Big View

 

 Keeping up a competitive advantage based on innovation and change is an imperative, but increasingly difficult to do. Why? Well, it might be because a company’s view of the world is not as clear as it once was. To gain clarity around a company’s strategic options, we suggest revisiting the big picture first. One way

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Fast Learners

 

 A group of 10 Belarusian mid-size business owners, entrepreneurs, economic developers, investors and an attorney left Raleigh, NC more knowledgeable and pumped up after the venture funding and growth strategy training from the SBTDC. We were also energized by the exchange of ideas and experiences. Working with International Focus, a Raleigh-based organization, the SBTDC helped

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Around the Bend

 

 Every business leader wants greater organizational involvement to help his or her company grow and prosper. With planning season just around the bend, we have a few suggestions for your consideration. First, get started planning early. Second, build a framework and agenda for your planning activities – one that engages the entire leadership team. Then,

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Develop a Local Contracting “Action Plan”

 

 The landscape of Federal purchasing is awash with opportunities to conduct market research and gather information on potential customers, competitors and prime contractors. If your company’s products or services are more oriented toward local government customers, however, gathering data and finding out who your actual customer is can be tougher. I suggest some key steps

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We Are All Guilty

 

 We all live with a certain amount of stress caused by having to make decisions in an increasingly complex world. Too little time, insufficient data, and shifting priorities all contribute to our reliance on decision-making shortcuts called heuristics. These shortcuts – rules of thumb, educated guess, modeling, common sense — are actually overlearned ways of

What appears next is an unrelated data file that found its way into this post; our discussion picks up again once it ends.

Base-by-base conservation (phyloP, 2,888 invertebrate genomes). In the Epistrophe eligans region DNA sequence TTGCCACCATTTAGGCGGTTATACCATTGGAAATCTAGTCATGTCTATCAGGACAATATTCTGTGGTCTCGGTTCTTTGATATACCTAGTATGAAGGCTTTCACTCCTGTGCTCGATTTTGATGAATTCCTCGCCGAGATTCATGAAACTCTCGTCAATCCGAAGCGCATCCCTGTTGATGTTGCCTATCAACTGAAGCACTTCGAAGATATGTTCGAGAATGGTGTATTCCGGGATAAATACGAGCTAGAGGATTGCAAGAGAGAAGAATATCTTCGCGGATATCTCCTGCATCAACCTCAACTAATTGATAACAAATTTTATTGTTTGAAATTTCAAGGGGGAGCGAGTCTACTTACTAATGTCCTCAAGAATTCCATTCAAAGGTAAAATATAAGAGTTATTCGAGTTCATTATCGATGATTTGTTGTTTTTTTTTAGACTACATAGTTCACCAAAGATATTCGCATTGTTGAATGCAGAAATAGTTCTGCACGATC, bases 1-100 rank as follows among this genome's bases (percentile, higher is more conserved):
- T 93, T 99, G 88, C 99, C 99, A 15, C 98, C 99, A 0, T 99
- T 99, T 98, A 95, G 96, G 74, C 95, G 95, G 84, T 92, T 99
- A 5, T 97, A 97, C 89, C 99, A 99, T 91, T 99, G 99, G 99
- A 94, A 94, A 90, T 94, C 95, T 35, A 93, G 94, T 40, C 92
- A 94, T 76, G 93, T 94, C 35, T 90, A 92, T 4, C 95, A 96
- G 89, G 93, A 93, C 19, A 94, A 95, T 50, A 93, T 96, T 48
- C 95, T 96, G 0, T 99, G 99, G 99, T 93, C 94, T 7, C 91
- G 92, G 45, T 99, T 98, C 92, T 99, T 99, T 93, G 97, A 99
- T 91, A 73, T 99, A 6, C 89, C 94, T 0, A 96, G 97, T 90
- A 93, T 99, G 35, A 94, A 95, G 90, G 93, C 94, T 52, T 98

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It Depends

 

 Is it true that reducing the cost of support – General and Administrative Expenses (G&A) – improves profits? One response might be “it depends.” In a given industry, it is common for financial benchmarks to show competitors’ G&A expenses, as a percent of sales, varying by a factor of two. Yet, at either extreme, a

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Re-evaluating the Commercialization Process

 

 Successful technology-based companies are always under pressure from competitors offering better, faster, cheaper alternatives. In order for a company to remain competitive, it must be committed to the continuous evolution of its product, whether in terms of technical features or commercial benefits (new markets, pricing, etc.). Companies that successfully survive competitive pressures are those that

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Resonate in a Practical Way

 

 Glenn Llopis , a Forbes contributor, writes: “Remember this: we are transitioning from a knowledge based to a wisdom based economy. It’s no longer about what you know – but what you do with what you know. In the wisdom based economy, it’s always about trust, transparency and collaboration. A client relationship is about adding

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Constant Tension

 

 Some say, every business has three primary directives: 1) optimize the present situation, 2) correct or abandon past practices that are holding the firm back, and 3) change the company’s business model to address future competitive conditions by turning innovative ideas into action. In summary, this is a simple three-step formula for success! As for

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Creating Wealth

 

 The funding landscape has changed dramatically since 2008; however, having sufficient capital to operate and grow a business is vital to its success and survival. The best course of action to having access to capital is to run a business as an entity that creates wealth (value). Creating wealth means making decisions that contribute to

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Don’t Say Strategy

 

 In these complex times we need strategy more than ever to help drive your business toward growth. Martin Reeves starts his TED Talk, “Your Strategy Needs a Strategy, “by telling a story about an initial meeting with a client and being told, on the way into the client’s office, that the client dislikes the word “strategy.”

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